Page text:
Why You Need to Block Your Time

Time goes quickly.1 So, if you’re going to make the most of it for what really matters, you need to have a clear plan for it.

Where your schedule is pretty regular, one of the best methods for planning it is time blocking.

A Blank Calendar Is a Problem

If you’re at all accustomed to a knowledge work environment that involves meetings, you’re probably familiar with meeting requests that come to your calendar and take time out of your day.

When Blank Is Your Calendar’s Normal State …

In these environments, its easy to start with a day as a blank slate. In especially hectic periods, this blank slate might be pretty far into the future. But the normal state of your calendar is “empty” or “available.”

To this blank slate, you can then add meetings and other appointments. And in the white space that remains on a given day, you can try to make progress on your most important projects and goals or invest in key relationships.

If you take this approach, however, meetings, appointments, and urgent requests are likely to expand to fill the time allotted to them.2 And since your calendar is blank by default, you’re allotting all the time you have.

You’re Asking Other People to Plan Your Time

You’re liable to find yourself wishing you had more time for exactly these priority projects and relationships that you’re squeezing into the remaining white space. And your calendar largely becomes a record of other people’s priorities, which might fail to support or even conflict with your own.

As Greg McKeown observes,

When we don’t purposefully and deliberately choose where to focus our energies and time, other people … will choose for us, and before long we’ll have lost sight of everything that is meaningful and important. We can either make our choices deliberately or allow other people’s agendas to control our lives.3

The problem with a blank calendar is that it doesn’t actually mean you’re free. Yes, it has whitespace. But you’re probably already needing to use that whitespace for different purposes.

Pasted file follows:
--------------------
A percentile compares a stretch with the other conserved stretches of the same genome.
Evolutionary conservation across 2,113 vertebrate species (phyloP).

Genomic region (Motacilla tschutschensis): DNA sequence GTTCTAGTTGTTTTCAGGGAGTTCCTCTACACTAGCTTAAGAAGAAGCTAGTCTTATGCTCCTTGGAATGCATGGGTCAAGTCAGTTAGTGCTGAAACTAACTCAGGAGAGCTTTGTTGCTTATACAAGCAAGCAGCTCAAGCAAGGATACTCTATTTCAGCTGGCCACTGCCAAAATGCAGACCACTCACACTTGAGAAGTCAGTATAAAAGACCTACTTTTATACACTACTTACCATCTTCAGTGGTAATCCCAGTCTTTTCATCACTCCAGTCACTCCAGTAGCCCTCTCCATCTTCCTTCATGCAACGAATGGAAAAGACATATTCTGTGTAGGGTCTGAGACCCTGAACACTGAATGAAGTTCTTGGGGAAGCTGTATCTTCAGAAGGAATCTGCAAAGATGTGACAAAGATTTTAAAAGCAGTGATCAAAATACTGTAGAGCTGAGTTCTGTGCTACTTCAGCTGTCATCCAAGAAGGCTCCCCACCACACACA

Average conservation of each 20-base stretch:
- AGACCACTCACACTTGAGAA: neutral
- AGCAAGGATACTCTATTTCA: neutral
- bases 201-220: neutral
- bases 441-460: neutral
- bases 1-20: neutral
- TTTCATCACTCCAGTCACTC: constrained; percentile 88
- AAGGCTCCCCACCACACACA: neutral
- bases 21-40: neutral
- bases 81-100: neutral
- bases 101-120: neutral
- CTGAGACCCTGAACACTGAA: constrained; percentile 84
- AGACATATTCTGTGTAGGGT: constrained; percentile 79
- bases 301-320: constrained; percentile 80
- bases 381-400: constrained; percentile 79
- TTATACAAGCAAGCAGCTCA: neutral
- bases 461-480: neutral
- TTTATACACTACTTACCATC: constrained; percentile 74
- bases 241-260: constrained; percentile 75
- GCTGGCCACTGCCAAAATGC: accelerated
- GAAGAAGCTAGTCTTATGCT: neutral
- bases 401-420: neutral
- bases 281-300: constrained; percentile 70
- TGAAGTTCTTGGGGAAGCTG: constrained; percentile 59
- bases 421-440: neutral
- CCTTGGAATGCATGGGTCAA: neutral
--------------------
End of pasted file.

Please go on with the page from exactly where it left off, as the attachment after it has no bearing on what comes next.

The whitespace on your blank calendar is probably already spoken for. But a blank calendar makes it look like you’re free—both to others and to yourself.

If you receive a request that fits into whitespace on your calendar, you’re liable not to immediately call up everything you’d implicitly hoped to do during a given time slot.

Sometimes you might. But that probably won’t be before you’re so overwhelmed you know you can’t add anything else to your plate.

And that kind of overwhelm is clearly not a great place from which to live or to work on your most demanding projects.

Time Blocks Are Appointments

But you don’t have to succumb to the default of a blank calendar. Instead of letting your calendar fill and investing in your key projects and relationships with the time remaining, you can proactively block out time on your calendar.

You Can Make Appointments with Yourself

This “time blocking” adds to your calendar even appointments you make with yourself for particular activities. And it stands on its head the default “blank” calendar approach.

Rather than waiting to see what fills the calendar and making use of the time that remains, time blocking asks you to proactively schedule time to invest in your major projects and relationships. You then let other things filter in around that.

Once your time is gone, it’s gone. Less essential items have to be eliminated, roll forward until there’s time for them, or get handled some other way. Meanwhile, you’re being careful to devote your attention to what matters most.